This is a common misconception, one that could lead to a lifetime of problems. Here are several important reasons to treat the cavities in your child’s baby teeth seriously:

  • Your child’s smile affects his self-esteem.
  • Baby teeth guide the eruption of permanent teeth. If they fall out prematurely because of decay, permanent teeth could erupt in the wrong place.
  • Baby teeth allow for good nutrition by facilitating proper chewing.
  • Baby teeth help your child develop proper speech.
  • Decayed baby teeth could affect the development of permanent teeth.
  • Failure to treat cavities could put your child in great pain and possibly lead to the formation of an abscess.

Types of Fillings Used on Children

Amalgam Fillings

As the oldest and most trusted filling material, amalgam is made of a variety of metals, including silver, copper, zinc and mercury.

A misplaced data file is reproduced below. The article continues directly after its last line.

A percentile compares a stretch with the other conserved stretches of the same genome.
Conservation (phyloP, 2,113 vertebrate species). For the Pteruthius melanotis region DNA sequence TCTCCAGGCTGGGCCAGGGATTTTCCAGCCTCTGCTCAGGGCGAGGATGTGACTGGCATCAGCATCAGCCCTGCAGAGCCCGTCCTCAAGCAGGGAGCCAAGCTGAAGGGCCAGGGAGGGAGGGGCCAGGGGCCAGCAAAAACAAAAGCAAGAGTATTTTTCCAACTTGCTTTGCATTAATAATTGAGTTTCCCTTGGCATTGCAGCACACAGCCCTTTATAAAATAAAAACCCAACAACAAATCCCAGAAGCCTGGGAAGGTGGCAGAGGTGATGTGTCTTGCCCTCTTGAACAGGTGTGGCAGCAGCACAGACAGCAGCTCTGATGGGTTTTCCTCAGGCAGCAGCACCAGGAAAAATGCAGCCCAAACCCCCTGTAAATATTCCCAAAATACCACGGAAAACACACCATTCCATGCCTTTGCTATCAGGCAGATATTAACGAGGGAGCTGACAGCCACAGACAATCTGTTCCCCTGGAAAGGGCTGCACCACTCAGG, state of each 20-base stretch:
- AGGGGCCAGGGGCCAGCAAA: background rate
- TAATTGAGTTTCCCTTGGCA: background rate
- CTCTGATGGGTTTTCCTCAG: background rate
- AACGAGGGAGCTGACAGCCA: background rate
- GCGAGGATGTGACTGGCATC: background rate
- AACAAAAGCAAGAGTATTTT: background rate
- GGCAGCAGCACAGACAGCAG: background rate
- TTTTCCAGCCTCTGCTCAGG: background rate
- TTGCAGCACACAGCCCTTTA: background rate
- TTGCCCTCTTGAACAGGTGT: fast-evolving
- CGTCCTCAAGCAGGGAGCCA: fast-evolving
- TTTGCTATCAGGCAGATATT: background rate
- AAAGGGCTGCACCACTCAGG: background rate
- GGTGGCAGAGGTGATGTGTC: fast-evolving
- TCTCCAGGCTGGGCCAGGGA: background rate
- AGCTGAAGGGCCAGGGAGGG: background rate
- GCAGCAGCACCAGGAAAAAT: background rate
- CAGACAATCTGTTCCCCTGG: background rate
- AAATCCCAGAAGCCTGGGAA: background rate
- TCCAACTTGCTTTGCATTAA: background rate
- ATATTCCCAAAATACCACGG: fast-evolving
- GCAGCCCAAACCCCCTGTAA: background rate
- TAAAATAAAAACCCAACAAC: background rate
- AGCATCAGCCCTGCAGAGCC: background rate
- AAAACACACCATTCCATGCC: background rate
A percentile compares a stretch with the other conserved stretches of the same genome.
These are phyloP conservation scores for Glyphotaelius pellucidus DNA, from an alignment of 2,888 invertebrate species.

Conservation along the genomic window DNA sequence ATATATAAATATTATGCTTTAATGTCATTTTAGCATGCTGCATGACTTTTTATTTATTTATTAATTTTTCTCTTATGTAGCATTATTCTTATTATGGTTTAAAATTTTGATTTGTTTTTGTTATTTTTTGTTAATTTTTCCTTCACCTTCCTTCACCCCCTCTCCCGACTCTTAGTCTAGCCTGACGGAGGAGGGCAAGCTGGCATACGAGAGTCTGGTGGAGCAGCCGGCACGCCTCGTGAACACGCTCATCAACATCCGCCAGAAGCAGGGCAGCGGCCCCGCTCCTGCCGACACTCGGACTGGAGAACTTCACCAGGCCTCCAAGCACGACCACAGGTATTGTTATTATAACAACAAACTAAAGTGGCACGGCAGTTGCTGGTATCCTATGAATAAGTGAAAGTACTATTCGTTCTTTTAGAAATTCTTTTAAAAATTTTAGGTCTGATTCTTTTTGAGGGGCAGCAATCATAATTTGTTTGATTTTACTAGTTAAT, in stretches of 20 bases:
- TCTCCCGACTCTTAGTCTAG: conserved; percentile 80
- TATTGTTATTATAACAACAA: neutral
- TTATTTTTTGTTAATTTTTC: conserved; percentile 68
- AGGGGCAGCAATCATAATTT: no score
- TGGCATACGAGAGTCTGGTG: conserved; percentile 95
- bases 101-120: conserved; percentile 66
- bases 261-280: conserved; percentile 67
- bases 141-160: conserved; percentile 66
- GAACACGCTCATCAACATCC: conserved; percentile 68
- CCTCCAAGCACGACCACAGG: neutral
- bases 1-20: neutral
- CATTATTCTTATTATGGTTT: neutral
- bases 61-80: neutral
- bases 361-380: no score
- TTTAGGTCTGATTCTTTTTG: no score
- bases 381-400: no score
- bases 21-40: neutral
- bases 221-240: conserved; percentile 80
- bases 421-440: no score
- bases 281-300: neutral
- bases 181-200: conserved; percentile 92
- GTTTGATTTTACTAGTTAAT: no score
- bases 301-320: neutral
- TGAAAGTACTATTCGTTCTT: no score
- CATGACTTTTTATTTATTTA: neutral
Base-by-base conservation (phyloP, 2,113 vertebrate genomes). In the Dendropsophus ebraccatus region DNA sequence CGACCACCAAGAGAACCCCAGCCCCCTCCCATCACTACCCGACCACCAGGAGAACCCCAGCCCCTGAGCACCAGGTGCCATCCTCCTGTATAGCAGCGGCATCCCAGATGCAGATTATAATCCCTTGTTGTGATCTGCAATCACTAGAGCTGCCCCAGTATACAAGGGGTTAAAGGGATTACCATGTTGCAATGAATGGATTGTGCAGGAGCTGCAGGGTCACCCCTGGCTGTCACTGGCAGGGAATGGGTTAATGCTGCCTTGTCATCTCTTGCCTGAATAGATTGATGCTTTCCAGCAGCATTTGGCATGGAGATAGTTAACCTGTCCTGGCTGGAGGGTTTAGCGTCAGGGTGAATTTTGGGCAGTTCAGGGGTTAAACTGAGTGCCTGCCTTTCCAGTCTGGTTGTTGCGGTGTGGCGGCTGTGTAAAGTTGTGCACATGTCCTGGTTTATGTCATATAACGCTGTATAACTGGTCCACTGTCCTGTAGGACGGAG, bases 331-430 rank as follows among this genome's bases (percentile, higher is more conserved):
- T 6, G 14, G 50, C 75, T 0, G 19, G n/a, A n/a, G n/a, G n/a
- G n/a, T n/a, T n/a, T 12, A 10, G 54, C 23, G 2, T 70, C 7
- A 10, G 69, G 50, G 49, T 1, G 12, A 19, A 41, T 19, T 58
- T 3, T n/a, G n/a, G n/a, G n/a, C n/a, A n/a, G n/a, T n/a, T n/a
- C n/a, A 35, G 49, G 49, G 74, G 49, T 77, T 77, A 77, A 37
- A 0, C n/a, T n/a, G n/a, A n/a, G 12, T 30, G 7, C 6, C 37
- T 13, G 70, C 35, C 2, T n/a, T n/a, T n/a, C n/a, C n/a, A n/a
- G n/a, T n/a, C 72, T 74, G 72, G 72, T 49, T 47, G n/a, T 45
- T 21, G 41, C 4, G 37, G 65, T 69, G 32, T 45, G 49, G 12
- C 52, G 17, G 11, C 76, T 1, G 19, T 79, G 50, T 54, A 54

Advantages: Amalgam is very strong and durable, making it a great choice for molars exposed to extreme bite pressures. It’s less expensive, yet lasts at least 10 years. The material also takes less time to apply than other types of fillings, meaning the process can usually be completed in a single visit.

Disadvantages: Amalgam is metallic colored and can corrode or tarnish over time, causing discoloration where the tooth meets the filling. Also, since a traditional amalgam filling isn’t bonded to the tooth, more of the tooth structure must be removed to create a secure pocket to hold the filling.

White Fillings

Options in this category include composite resins, glass ionomers and a combination type called resin-modified glass ionomers. The process involves first removing the decay and cleaning the remaining tooth surface. Then the white filling is applied one layer at a time, each of which is exposed to intense light to harden the material. The tooth and filling are then shaped and polished so the end result looks and feels as natural as possible.